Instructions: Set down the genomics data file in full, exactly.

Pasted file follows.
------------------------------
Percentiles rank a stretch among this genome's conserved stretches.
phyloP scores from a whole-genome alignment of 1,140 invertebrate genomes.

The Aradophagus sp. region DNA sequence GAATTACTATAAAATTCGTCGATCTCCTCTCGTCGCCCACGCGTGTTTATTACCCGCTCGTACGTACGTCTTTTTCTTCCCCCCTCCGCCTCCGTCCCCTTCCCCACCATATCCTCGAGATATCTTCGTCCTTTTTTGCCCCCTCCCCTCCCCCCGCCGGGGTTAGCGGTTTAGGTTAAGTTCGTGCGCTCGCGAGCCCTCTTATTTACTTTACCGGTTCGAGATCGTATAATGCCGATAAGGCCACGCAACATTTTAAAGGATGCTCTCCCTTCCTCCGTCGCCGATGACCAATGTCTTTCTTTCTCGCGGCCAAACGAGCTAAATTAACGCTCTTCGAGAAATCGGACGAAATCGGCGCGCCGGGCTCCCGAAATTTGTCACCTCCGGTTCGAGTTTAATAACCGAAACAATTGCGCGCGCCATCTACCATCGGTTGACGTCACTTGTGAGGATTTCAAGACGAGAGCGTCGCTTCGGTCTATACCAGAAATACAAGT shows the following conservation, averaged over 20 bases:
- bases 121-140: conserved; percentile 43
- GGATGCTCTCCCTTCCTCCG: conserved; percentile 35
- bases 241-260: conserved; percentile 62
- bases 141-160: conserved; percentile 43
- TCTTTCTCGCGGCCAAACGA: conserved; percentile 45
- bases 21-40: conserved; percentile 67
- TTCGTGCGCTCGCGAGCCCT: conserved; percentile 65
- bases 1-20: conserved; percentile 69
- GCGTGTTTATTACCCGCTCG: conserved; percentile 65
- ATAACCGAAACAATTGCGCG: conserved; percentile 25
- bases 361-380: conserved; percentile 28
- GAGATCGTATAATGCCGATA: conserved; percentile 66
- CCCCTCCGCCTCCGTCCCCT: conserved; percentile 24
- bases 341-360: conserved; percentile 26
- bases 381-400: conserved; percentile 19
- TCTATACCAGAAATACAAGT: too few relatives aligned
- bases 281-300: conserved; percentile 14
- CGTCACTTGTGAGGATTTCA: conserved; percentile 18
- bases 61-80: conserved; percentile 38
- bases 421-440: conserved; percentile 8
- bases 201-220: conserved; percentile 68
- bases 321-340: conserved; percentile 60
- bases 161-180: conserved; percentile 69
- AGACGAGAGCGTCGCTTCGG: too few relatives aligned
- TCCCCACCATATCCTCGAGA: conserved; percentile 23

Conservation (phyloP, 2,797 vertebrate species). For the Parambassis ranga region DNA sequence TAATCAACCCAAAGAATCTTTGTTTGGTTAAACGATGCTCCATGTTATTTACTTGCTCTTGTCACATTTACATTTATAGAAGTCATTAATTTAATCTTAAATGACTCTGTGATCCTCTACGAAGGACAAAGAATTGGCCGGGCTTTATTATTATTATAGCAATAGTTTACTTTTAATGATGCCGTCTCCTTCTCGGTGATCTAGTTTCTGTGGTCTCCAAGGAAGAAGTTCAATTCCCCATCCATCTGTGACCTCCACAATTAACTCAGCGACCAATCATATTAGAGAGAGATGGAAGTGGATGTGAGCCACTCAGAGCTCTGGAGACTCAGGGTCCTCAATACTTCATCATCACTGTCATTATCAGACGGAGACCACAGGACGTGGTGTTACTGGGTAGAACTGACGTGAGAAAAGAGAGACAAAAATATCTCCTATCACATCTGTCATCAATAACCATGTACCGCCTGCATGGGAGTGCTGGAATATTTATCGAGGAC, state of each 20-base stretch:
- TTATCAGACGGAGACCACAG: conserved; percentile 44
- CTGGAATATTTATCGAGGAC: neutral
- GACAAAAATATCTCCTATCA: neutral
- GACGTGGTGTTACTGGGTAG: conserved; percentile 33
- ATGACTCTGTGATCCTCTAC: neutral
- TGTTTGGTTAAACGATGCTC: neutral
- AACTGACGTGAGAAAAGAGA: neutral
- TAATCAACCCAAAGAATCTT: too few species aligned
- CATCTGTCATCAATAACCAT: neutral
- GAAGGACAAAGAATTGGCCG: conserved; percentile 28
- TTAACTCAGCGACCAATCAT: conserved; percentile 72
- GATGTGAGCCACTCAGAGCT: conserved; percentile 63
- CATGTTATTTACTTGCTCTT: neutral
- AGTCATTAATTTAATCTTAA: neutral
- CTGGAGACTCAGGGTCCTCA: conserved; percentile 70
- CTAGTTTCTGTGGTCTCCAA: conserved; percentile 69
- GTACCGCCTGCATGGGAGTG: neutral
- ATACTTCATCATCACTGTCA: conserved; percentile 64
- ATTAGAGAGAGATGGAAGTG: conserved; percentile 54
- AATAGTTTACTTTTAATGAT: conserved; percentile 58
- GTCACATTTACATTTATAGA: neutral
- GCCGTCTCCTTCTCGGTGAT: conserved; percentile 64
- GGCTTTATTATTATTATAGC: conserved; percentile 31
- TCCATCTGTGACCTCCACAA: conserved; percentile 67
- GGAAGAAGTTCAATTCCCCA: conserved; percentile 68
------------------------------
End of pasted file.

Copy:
Percentiles rank a stretch among this genome's conserved stretches.
phyloP scores from a whole-genome alignment of 1,140 invertebrate genomes.

The Aradophagus sp. region DNA sequence GAATTACTATAAAATTCGTCGATCTCCTCTCGTCGCCCACGCGTGTTTATTACCCGCTCGTACGTACGTCTTTTTCTTCCCCCCTCCGCCTCCGTCCCCTTCCCCACCATATCCTCGAGATATCTTCGTCCTTTTTTGCCCCCTCCCCTCCCCCCGCCGGGGTTAGCGGTTTAGGTTAAGTTCGTGCGCTCGCGAGCCCTCTTATTTACTTTACCGGTTCGAGATCGTATAATGCCGATAAGGCCACGCAACATTTTAAAGGATGCTCTCCCTTCCTCCGTCGCCGATGACCAATGTCTTTCTTTCTCGCGGCCAAACGAGCTAAATTAACGCTCTTCGAGAAATCGGACGAAATCGGCGCGCCGGGCTCCCGAAATTTGTCACCTCCGGTTCGAGTTTAATAACCGAAACAATTGCGCGCGCCATCTACCATCGGTTGACGTCACTTGTGAGGATTTCAAGACGAGAGCGTCGCTTCGGTCTATACCAGAAATACAAGT shows the following conservation, averaged over 20 bases:
- bases 121-140: conserved; percentile 43
- GGATGCTCTCCCTTCCTCCG: conserved; percentile 35
- bases 241-260: conserved; percentile 62
- bases 141-160: conserved; percentile 43
- TCTTTCTCGCGGCCAAACGA: conserved; percentile 45
- bases 21-40: conserved; percentile 67
- TTCGTGCGCTCGCGAGCCCT: conserved; percentile 65
- bases 1-20: conserved; percentile 69
- GCGTGTTTATTACCCGCTCG: conserved; percentile 65
- ATAACCGAAACAATTGCGCG: conserved; percentile 25
- bases 361-380: conserved; percentile 28
- GAGATCGTATAATGCCGATA: conserved; percentile 66
- CCCCTCCGCCTCCGTCCCCT: conserved; percentile 24
- bases 341-360: conserved; percentile 26
- bases 381-400: conserved; percentile 19
- TCTATACCAGAAATACAAGT: too few relatives aligned
- bases 281-300: conserved; percentile 14
- CGTCACTTGTGAGGATTTCA: conserved; percentile 18
- bases 61-80: conserved; percentile 38
- bases 421-440: conserved; percentile 8
- bases 201-220: conserved; percentile 68
- bases 321-340: conserved; percentile 60
- bases 161-180: conserved; percentile 69
- AGACGAGAGCGTCGCTTCGG: too few relatives aligned
- TCCCCACCATATCCTCGAGA: conserved; percentile 23

Conservation (phyloP, 2,797 vertebrate species). For the Parambassis ranga region DNA sequence TAATCAACCCAAAGAATCTTTGTTTGGTTAAACGATGCTCCATGTTATTTACTTGCTCTTGTCACATTTACATTTATAGAAGTCATTAATTTAATCTTAAATGACTCTGTGATCCTCTACGAAGGACAAAGAATTGGCCGGGCTTTATTATTATTATAGCAATAGTTTACTTTTAATGATGCCGTCTCCTTCTCGGTGATCTAGTTTCTGTGGTCTCCAAGGAAGAAGTTCAATTCCCCATCCATCTGTGACCTCCACAATTAACTCAGCGACCAATCATATTAGAGAGAGATGGAAGTGGATGTGAGCCACTCAGAGCTCTGGAGACTCAGGGTCCTCAATACTTCATCATCACTGTCATTATCAGACGGAGACCACAGGACGTGGTGTTACTGGGTAGAACTGACGTGAGAAAAGAGAGACAAAAATATCTCCTATCACATCTGTCATCAATAACCATGTACCGCCTGCATGGGAGTGCTGGAATATTTATCGAGGAC, state of each 20-base stretch:
- TTATCAGACGGAGACCACAG: conserved; percentile 44
- CTGGAATATTTATCGAGGAC: neutral
- GACAAAAATATCTCCTATCA: neutral
- GACGTGGTGTTACTGGGTAG: conserved; percentile 33
- ATGACTCTGTGATCCTCTAC: neutral
- TGTTTGGTTAAACGATGCTC: neutral
- AACTGACGTGAGAAAAGAGA: neutral
- TAATCAACCCAAAGAATCTT: too few species aligned
- CATCTGTCATCAATAACCAT: neutral
- GAAGGACAAAGAATTGGCCG: conserved; percentile 28
- TTAACTCAGCGACCAATCAT: conserved; percentile 72
- GATGTGAGCCACTCAGAGCT: conserved; percentile 63
- CATGTTATTTACTTGCTCTT: neutral
- AGTCATTAATTTAATCTTAA: neutral
- CTGGAGACTCAGGGTCCTCA: conserved; percentile 70
- CTAGTTTCTGTGGTCTCCAA: conserved; percentile 69
- GTACCGCCTGCATGGGAGTG: neutral
- ATACTTCATCATCACTGTCA: conserved; percentile 64
- ATTAGAGAGAGATGGAAGTG: conserved; percentile 54
- AATAGTTTACTTTTAATGAT: conserved; percentile 58
- GTCACATTTACATTTATAGA: neutral
- GCCGTCTCCTTCTCGGTGAT: conserved; percentile 64
- GGCTTTATTATTATTATAGC: conserved; percentile 31
- TCCATCTGTGACCTCCACAA: conserved; percentile 67
- GGAAGAAGTTCAATTCCCCA: conserved; percentile 68